Robert Gibbs: “Het door de regering georkestreerd geweld is onacceptabel.” Vooralsnog doet Obama geen directe oproep aan Mubarak meteen op te stappen. Achter de schermen wordt uiteraard door Obama en het Foreign Office aan de touwtjes getrokken, dat werd ook in deze persconferentie weer duidelijk. Tijdschema, de rol van het leger, het verdwijnen van Mubarak, overgang naar democratische verhoudingen, alles is door en afgesproken, schijnt het. En de meest onberekenbare factor, de alles beslissende, de dictator blijft, mag voorlopig blijven. Heeft hij gedreigd zijn archieven te openen die een bijzonder licht zullen werpen op de relaties van Egypte met de USA en Israël? Waaruit bestaat die innige vriendschap tussen Obama en Mubarak, zullen we dat ooit weten?
Washington en Mubarak willen allebei tijd winnen en dat is overduidelijk in het voordeel van de laatste. Het geweld van vandaag zou een voorspel kunnen zijn wat Egypte nog te wachten staat. Voor en na bezit hij het geweldsmonopolie. Wat te denken van een leger dat niet ingrijpt, ook als er eenzijdig geweld wordt gebruikt?
Een zaak is zeker, de gebeurtenissen nu zullen gegrift zijn in de herinnering van de bevolking. Een stem uit velen zegt: “Long Live the Revolution of The Egyptian People.” Voorafgaande aan haar verslag eerst een ons bekende stem over de recente gebeurtenissen, die van Tariq Ramadan op de Canadese radio.
Long Live the Revolution of The Egyptian People
I am exhausted!
I can’t sleep. My head won’t stop and give me a moment to rest. Too many precious moments need to be etched in my memory and I have no time to linger on them.
I feel Like crying, laughing and screaming.
Images are racing by, I need to capture them. Just spit any vague words to remind me of them later. When Mobarak leaves I’ll have the time to stop at every image and savor it, for now this has to be enough:
They hit us bad. They shot tear gas at us, I saw ppl running and screaming, and all i can remember is the tweeted instructions ” Do not rub ur eyes” I tried, I really tried, but my eyes were on fire, I didn’t rub them though but ended up walking blindly into a wall. Then someone carried me up onto a small garden in the middle of Tahrir square, helped me and stayed there to make sure I am ok while bombs were still falling around us. This was 1 of many strangers I would momentarily bond with over the next dew days.
Then they beat everyone up. Total chaos. Rocks, Batoons, Water from fre trucks, I saw many wounded, minor wounds but they shocked me, I didn’t know yet that this was nothing compared to what awaits us in the next few days. Amidst all this my dear JarelKamar came running at me, shielded my back with his body and ran with me away from the flying rocks.
A while later I felt more at ease wt all these gases and flying rocks. I came prepared for minor injuries, so I walked around to check if anyone needs help. I tended to a few wounded then came 4 guys running at me, they looked like the kind of guys I would normally avoid in the street for fear of sexual harassment, but they were running for my help, one of them was injured from a rock thrown at him by the police, I helped them with it which was followed by a moment of them cheering me and my gad3ana. This was just so wonderful.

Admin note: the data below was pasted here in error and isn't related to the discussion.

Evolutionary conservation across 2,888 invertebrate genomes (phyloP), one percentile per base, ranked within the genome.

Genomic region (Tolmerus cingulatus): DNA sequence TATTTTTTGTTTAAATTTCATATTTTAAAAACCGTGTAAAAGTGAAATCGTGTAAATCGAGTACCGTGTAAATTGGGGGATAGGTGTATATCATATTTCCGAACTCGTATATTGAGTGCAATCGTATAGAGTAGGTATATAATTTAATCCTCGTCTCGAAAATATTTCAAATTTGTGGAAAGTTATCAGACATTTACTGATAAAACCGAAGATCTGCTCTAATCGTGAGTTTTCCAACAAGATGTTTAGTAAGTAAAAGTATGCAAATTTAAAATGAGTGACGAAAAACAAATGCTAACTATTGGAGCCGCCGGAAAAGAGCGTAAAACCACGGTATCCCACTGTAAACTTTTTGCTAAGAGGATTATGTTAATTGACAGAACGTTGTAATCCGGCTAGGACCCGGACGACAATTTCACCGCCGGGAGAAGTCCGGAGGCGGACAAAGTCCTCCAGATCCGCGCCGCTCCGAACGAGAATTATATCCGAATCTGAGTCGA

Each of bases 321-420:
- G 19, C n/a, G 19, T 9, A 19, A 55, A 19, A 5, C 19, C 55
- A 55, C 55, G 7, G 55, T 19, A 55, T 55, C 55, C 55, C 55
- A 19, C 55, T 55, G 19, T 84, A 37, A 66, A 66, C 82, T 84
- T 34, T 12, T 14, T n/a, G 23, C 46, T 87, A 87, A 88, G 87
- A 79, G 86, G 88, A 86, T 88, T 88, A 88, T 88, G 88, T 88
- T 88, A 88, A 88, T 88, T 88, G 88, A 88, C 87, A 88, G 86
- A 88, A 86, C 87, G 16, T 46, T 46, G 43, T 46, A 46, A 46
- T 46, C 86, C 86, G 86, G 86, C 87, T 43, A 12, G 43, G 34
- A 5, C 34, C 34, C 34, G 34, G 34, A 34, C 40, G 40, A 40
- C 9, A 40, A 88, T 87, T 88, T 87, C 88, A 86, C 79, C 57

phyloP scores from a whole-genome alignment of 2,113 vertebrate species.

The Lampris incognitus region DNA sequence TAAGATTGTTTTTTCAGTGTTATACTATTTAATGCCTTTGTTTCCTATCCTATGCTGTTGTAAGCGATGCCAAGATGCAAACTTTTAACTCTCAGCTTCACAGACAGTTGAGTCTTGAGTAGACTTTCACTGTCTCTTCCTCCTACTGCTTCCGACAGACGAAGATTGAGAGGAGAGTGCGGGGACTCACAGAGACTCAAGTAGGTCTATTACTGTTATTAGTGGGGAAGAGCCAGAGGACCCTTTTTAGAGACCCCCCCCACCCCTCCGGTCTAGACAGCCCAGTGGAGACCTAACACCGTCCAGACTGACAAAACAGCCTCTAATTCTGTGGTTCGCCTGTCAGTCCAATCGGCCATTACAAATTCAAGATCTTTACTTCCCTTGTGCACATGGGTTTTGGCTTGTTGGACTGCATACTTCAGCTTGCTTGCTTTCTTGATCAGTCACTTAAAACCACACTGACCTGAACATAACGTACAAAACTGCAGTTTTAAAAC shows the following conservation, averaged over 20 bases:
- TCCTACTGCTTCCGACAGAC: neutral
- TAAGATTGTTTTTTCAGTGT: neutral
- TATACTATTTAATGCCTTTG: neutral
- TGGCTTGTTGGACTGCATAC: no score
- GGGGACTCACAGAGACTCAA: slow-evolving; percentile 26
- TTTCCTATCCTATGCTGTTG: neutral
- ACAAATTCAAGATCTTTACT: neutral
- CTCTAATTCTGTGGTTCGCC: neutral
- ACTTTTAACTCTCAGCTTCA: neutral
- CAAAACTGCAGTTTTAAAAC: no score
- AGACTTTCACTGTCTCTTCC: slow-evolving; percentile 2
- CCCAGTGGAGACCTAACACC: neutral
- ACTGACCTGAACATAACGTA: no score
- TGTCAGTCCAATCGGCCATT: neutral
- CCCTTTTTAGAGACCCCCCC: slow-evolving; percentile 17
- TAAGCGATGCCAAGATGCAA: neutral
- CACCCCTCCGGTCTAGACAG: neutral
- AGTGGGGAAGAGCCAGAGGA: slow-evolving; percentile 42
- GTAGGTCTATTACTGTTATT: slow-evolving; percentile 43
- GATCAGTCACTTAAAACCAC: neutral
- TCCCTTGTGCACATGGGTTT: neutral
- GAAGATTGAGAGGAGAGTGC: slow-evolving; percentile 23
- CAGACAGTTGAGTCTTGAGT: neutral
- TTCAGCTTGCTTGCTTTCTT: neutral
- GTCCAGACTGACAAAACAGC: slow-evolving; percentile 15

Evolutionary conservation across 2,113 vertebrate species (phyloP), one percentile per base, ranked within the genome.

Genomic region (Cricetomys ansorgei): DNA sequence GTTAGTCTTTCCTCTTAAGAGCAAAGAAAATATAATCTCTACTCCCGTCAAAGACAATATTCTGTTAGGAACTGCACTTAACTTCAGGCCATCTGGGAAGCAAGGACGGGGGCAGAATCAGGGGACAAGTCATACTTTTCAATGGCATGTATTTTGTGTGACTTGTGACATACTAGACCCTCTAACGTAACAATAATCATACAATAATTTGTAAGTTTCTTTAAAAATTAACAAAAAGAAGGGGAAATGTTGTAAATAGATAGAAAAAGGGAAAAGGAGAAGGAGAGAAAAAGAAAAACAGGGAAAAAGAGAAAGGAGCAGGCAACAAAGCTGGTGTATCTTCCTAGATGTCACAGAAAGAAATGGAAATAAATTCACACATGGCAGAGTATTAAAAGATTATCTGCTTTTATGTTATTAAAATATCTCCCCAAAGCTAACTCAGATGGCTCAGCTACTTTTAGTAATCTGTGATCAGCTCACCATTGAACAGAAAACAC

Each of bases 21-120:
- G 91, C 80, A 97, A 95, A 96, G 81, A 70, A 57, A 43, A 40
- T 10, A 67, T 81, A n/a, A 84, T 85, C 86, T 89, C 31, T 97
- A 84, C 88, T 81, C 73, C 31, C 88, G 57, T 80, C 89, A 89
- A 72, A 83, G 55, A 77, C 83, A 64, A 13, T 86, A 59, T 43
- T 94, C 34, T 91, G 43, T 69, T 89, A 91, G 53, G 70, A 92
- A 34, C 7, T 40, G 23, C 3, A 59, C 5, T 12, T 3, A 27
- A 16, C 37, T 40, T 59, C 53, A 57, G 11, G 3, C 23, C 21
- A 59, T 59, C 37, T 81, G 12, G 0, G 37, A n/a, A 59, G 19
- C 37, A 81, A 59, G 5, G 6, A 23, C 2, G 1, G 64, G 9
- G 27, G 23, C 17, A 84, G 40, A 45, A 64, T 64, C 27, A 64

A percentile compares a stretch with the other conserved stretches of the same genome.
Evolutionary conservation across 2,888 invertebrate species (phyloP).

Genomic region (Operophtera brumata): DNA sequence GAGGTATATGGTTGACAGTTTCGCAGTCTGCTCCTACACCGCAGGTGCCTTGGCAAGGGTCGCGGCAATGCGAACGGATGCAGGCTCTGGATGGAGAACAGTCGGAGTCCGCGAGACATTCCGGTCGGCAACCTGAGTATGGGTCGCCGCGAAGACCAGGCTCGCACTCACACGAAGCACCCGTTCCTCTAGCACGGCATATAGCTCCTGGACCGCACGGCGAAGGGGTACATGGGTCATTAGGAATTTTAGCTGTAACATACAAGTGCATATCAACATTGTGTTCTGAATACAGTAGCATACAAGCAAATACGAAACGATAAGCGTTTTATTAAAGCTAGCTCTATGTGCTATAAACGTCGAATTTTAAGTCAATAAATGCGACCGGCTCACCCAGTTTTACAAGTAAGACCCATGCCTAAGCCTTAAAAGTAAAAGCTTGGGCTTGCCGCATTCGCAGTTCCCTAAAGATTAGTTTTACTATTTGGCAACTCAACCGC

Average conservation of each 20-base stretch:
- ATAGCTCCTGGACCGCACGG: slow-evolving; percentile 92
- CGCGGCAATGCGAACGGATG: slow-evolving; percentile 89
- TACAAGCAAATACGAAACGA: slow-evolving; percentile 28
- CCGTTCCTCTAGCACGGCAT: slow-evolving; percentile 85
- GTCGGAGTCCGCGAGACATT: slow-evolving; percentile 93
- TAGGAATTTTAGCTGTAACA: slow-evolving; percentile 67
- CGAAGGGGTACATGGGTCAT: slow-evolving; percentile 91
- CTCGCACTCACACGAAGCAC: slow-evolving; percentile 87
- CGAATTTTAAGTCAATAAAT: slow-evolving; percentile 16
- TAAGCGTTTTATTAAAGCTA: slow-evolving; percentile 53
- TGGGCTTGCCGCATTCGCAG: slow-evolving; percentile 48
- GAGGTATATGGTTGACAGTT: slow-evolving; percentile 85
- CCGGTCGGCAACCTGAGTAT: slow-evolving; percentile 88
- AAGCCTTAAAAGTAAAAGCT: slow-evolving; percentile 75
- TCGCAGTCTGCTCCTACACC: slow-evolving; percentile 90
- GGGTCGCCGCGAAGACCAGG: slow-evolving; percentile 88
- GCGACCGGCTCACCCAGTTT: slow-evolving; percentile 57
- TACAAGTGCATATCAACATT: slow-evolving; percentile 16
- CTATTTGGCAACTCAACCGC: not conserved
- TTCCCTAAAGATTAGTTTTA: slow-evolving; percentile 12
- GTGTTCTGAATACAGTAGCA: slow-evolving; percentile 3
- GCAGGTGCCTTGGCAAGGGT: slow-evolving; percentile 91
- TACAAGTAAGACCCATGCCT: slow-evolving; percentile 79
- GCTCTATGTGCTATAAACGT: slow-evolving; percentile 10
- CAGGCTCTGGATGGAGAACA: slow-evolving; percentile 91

Ofcourse it helped that I had a recent scar on my chin with stitches which they asked me about and to which I laughingly said “I fell at work yesterday, I came to the demo fully prepared wt my own scar” and we laughed together before running again.
I walked the streets with men and women, of all sorts of backgrounds. Never have I felt a sense of belonging like then, like now. I was happy just to be in the streets sitting in close proximity with thousands of strangers, snuggled in a warm cocoon, liberating Tahrir square, marking it as ours.
There is much more to tell. Many stories that must be told. I owe it to the people who allowed me to briefly share it with them, but I am really exhausted now.
Around me, friends are sleeping on couches, on the floor, in any empty space they can find.
I call them friends eventhough half of them I’ve never met before this week, but so many things happened, together we shared intensely charged emotional days that we became friends rapidly.
Yesterday I was terrified, I was freaked out like never before. I was shaking in bed trying to convince myself to sleep. I actually thought of writing a note and posting it on my fridge incase I died. Now I feel elated.
I have lived to see the uprise of the Egyptian people and the downfall of Mobarak . I can dream about having kids and me telling them proudly that I was part of this extraordinary moment.
This is my place.
These are my people,
and we just seized our country back.